illiberal State

Building a new “illiberal State”

Since 2012, a series of legal changes, including via the New Fundamental Law that replaced the Constitution in 2012, have weakened checks on the executive and have had a detrimental effect on the judiciary in Hungary.

Undermining Independence of the Judiciary

The powers of the Constitutional Court have been weakened by a combination of the New Fundamental Law, its March 2013 Fourth Amendment, and related laws, undermining its ability to serve as a check on the executive authority. For instance, the court is no longer able to review laws pertaining to the central budget and taxation issues and is not able to hear cases of public concern, brought by NGOs and others. The court is also restricted from ruling on the substance of constitutional amendments, and prevented from consulting its own case law prior to January 2012.

The restructuring of the constitutional court in 2011 resulted in a majority of judges on the bench being appointed by the ruling party. The president of the National Judicial Office, a post appointed by the parliament, retains the power to block candidates nominated by the National Judicial Council for judicial appointments by declaring the process void and restarting it. Furthermore, many new political appointments to the Constitutional Court and public institutions – such as the Media Authority, National Judicial Office – have been made by the government.

Weakening checks on the Executive power

Executive power

Despite the New Fundamental Law receiving criticism from the Hungarian Constitutional Court, the European Commission, the European Parliament and the Council of Europe, Prime Minister Orbán introduced an amendment to the new Constitution in March 2013 stating that the legislative and executive powers now surpass that the of judiciary . More generally, Prime Minister Orbán has made some deeply concerning statements on the role of liberal democracy. During a speech he gave in 2014, he glorified the regimes of Singapore, China, India, Russia and Turkey and questioned liberal values, he stated…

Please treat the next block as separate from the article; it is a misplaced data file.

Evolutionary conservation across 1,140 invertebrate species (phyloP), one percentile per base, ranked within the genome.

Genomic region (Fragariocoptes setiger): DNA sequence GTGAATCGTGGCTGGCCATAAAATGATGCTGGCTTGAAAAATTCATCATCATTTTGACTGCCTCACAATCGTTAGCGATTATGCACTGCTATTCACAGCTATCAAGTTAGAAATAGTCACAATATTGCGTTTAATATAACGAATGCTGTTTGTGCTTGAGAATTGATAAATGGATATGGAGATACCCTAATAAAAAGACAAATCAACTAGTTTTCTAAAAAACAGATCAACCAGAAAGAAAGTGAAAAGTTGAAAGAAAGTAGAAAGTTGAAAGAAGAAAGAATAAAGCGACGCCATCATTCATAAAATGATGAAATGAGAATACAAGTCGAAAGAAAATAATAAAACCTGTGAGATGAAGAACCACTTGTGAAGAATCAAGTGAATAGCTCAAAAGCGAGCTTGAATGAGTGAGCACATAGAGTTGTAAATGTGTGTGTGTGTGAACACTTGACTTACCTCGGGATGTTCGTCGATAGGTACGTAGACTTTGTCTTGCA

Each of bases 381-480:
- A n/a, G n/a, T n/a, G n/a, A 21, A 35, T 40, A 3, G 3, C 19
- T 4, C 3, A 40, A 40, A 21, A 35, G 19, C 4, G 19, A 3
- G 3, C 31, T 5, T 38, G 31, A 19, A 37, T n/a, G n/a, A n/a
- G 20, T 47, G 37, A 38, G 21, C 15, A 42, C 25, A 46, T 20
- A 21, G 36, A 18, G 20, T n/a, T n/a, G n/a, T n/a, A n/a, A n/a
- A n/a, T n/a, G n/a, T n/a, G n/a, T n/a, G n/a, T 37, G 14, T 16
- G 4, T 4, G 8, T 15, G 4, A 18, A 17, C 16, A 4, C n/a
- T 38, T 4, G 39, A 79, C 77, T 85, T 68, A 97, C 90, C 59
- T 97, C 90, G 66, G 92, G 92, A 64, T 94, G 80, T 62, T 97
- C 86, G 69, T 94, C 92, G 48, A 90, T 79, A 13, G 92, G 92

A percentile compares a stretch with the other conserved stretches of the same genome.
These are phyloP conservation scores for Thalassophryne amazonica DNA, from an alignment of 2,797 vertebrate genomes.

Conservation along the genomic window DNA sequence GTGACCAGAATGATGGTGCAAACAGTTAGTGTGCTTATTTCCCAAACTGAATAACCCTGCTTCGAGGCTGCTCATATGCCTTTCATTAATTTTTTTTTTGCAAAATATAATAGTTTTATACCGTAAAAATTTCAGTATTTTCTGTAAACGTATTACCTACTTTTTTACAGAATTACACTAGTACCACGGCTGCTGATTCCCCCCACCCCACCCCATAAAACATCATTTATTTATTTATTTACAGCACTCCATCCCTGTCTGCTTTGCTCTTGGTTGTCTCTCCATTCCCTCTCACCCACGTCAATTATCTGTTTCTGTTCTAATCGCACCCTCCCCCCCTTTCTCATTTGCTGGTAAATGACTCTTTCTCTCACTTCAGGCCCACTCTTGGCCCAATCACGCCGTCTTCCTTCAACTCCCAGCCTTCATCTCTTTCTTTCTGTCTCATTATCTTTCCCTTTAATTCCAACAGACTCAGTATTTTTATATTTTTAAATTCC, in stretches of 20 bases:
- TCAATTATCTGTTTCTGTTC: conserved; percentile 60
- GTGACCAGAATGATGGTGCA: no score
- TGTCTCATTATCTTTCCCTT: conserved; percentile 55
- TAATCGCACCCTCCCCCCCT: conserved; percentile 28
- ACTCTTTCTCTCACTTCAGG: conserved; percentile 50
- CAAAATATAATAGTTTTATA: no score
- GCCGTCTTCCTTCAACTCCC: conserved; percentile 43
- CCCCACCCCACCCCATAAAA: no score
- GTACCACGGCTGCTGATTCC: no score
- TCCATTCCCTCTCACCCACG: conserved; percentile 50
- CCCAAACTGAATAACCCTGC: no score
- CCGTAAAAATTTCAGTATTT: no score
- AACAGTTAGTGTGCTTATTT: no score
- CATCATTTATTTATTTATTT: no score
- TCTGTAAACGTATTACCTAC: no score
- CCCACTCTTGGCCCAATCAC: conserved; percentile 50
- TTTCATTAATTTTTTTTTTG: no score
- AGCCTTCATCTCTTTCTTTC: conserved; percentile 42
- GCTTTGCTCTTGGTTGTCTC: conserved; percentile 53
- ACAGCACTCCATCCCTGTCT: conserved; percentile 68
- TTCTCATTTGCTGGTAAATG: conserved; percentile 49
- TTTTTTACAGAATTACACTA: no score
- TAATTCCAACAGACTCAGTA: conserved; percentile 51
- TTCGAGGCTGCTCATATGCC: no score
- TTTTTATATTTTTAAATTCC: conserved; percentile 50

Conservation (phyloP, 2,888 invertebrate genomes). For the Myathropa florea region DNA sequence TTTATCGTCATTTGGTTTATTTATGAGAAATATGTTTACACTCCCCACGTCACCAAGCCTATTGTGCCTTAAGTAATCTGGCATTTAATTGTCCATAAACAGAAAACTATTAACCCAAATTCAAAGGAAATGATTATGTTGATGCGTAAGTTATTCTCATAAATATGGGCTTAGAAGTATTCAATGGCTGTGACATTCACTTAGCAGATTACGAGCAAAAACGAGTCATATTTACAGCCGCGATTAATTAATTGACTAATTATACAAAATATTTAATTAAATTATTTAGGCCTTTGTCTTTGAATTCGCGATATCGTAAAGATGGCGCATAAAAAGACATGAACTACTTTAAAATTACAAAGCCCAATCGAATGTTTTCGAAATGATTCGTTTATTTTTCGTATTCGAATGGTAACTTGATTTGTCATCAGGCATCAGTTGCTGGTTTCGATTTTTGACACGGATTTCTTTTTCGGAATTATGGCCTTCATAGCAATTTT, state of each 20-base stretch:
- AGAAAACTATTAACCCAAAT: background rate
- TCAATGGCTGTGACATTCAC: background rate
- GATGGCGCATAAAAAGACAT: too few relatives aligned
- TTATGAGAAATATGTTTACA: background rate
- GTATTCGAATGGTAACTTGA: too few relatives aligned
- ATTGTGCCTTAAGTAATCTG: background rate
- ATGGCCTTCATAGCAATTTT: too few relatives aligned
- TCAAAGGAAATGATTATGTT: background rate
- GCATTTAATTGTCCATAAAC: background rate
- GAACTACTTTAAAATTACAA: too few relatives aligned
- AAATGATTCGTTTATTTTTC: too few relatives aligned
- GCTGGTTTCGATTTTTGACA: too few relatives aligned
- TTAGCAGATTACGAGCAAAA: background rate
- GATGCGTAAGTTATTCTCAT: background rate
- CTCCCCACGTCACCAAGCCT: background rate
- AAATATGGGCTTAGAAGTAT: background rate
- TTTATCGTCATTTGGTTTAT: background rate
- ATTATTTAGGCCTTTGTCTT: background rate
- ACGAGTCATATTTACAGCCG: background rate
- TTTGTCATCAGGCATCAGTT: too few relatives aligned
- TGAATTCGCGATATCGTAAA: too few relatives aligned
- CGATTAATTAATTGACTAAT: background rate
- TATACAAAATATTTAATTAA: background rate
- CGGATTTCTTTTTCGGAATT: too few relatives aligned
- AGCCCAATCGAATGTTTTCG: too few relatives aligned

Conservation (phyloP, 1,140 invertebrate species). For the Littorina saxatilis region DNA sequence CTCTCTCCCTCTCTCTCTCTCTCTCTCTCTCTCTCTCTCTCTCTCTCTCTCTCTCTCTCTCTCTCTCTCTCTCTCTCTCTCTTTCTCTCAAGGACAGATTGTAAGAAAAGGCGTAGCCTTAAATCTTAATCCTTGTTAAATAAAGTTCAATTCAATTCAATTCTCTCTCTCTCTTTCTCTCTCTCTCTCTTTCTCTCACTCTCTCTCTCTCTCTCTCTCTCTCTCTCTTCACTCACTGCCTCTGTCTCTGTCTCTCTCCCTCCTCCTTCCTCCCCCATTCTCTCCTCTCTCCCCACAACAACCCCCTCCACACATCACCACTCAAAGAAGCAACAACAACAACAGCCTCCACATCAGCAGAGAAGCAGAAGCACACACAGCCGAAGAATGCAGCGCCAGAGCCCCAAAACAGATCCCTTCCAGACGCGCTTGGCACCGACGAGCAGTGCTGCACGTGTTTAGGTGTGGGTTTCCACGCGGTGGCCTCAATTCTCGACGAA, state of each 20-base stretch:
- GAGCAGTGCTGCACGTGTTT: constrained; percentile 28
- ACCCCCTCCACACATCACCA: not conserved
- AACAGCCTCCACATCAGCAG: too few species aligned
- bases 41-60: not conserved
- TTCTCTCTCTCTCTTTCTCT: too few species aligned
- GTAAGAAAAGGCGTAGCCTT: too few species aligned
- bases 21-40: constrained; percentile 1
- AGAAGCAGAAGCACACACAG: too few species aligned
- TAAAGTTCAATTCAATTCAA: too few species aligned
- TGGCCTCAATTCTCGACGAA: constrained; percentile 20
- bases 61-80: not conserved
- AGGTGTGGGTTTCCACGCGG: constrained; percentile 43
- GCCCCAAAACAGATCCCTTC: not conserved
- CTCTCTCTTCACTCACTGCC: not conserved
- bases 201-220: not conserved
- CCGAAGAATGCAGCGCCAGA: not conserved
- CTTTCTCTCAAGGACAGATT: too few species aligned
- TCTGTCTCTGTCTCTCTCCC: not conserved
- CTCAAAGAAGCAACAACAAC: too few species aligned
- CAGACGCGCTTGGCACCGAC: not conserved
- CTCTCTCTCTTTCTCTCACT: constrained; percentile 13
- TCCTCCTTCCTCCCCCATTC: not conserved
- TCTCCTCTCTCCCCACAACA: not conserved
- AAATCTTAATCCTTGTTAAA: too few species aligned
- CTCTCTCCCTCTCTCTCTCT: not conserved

“…a democracy is not necessarily liberal. Just because something is not liberal, it still can be a democracy. Moreover, it could be and needed to be expressed, that probably societies founded upon the principle of the liberal way to organize a state will not be able to sustain their world-competitiveness in the following years, and more likely they will suffer a setback, unless they will be able to substantially reform themselves.”

In June 2015, the European Parliament adopted a resolution on this current situation in Hungary. The Parliament urged the Commission to monitor the situation of democracy, the rule of law and fundamental rights in Hungary“. The European Commission answered that “there was no systemic threat on those rights”.

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